A murder inside the Louvre and clues in Da Vinci paintings lead to the discovery of a religious mystery protected by a secret society for two thousand years -- which could shake the foundations of Christianity.
Jack Reacher must uncover the truth behind a major government conspiracy in order to clear his name. On the run as a fugitive from the law, Reacher uncovers a potential secret from his past that could change his life forever.
Academy Award® winner Ron Howard returns to direct the latest bestseller in Dan Brown's (Da Vinci Code) billion-dollar Robert Langdon series, Inferno, which finds the famous symbologist (again played by Tom Hanks) on a trail of clues tied to the great Dante himself. When Langdon wakes up in an Italian hospital with amnesia, he teams up with Sienna Brooks (Felicity Jones), a doctor he hopes will help him recover his memories. Together, they race across Europe and against the clock to stop a madman from unleashing a global virus that would wipe out half of the world's population. Written by
Sony Pictures Entertainment
Inferno (2016) had a budget of 75 million dollars, which was much lower than the first two installments. See more »
While flying to Istanbul, Elizabeth Sinskey calculates that within a few days, 95% of the world population will be infected. But given that they don't know anything about the virus yet, nor how it will be released, that's a calculation she cannot make. See more »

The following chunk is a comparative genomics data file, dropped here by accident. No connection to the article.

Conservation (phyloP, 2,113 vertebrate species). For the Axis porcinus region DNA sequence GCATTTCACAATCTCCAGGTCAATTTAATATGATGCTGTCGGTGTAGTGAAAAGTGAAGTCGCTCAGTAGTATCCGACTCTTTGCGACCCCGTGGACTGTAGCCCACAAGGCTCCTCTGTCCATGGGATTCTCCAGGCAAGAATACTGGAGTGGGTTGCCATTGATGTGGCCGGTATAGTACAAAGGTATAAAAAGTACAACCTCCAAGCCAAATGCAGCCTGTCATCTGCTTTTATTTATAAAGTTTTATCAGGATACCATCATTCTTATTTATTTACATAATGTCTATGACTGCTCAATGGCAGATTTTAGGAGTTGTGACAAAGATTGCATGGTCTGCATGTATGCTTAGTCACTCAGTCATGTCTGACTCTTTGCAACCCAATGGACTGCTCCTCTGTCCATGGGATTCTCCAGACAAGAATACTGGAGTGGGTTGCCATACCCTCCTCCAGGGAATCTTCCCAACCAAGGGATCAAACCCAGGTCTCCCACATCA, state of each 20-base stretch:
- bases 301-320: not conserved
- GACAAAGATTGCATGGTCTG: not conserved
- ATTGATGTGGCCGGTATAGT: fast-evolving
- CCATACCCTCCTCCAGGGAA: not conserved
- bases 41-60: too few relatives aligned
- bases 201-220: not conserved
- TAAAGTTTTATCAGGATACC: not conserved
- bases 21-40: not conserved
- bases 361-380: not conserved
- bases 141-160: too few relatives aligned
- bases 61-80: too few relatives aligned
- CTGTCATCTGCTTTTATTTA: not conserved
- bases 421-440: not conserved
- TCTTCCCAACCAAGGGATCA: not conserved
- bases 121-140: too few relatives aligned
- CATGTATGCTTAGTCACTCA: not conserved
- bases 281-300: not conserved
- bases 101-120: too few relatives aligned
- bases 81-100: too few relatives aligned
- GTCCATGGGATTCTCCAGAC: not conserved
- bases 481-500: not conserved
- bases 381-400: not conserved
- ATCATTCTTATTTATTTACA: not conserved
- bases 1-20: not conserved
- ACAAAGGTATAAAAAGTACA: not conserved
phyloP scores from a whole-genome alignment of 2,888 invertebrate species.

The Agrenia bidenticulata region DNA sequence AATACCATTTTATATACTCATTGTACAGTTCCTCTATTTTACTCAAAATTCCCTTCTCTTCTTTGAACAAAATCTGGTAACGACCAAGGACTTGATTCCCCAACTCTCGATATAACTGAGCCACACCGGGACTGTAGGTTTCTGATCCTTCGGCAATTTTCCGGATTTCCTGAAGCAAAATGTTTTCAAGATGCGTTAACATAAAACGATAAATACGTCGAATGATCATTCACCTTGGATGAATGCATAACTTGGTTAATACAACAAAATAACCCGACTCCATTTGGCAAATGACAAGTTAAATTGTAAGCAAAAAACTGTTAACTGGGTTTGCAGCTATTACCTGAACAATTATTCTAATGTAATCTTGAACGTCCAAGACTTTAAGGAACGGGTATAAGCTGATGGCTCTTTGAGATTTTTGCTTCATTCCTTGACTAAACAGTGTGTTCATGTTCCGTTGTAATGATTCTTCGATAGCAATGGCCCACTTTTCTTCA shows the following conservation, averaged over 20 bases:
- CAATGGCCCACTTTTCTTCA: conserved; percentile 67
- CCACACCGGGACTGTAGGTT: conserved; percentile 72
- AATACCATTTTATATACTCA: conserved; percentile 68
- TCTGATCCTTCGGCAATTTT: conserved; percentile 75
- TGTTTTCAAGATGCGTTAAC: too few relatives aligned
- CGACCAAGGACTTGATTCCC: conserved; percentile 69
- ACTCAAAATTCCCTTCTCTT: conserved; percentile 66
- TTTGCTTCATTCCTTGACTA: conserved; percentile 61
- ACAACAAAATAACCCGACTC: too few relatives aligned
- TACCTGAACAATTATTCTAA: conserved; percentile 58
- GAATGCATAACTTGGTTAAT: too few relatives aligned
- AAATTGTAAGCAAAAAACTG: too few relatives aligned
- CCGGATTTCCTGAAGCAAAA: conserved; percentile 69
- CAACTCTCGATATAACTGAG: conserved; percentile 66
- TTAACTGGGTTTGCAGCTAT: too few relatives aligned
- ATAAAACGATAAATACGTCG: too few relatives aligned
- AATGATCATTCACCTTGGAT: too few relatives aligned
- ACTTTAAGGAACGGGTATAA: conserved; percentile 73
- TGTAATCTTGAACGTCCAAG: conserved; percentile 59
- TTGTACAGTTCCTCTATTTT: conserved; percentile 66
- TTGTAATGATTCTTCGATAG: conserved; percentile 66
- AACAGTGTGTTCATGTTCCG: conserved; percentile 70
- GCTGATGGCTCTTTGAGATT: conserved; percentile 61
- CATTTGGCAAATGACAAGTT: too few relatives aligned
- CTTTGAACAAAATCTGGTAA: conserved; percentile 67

This review is from the perspective of someone who hasn't read the book but still knows his/her movies.
The movie's start is very confusing at first, where Robert Langdon has some visions but they don't really seem necessary and so it takes quite some time to establish the plot. It lacks the inclusion of Renaissance artists' work or a history lesson here or there, they are there, with the main focus on Dante, however it's still not as much as compared to the previous 2 movies, which just made them so much more interesting.
There a couple of plot twists in the movie but nothing that might throw you off your seat or make the movie more interesting.
Hans Zimmer's background score felt under par compared to the beautiful scores and themes he has given for The Da Vinci Code and Angels and Demons and countless other movies.
Another thing that I felt lacking was a final turn in the end, like a final nail in the coffin, like the previous 2 movies had.
Overall, I don't know about Dan Brown's novel, but the writing of the script was not up to the mark.
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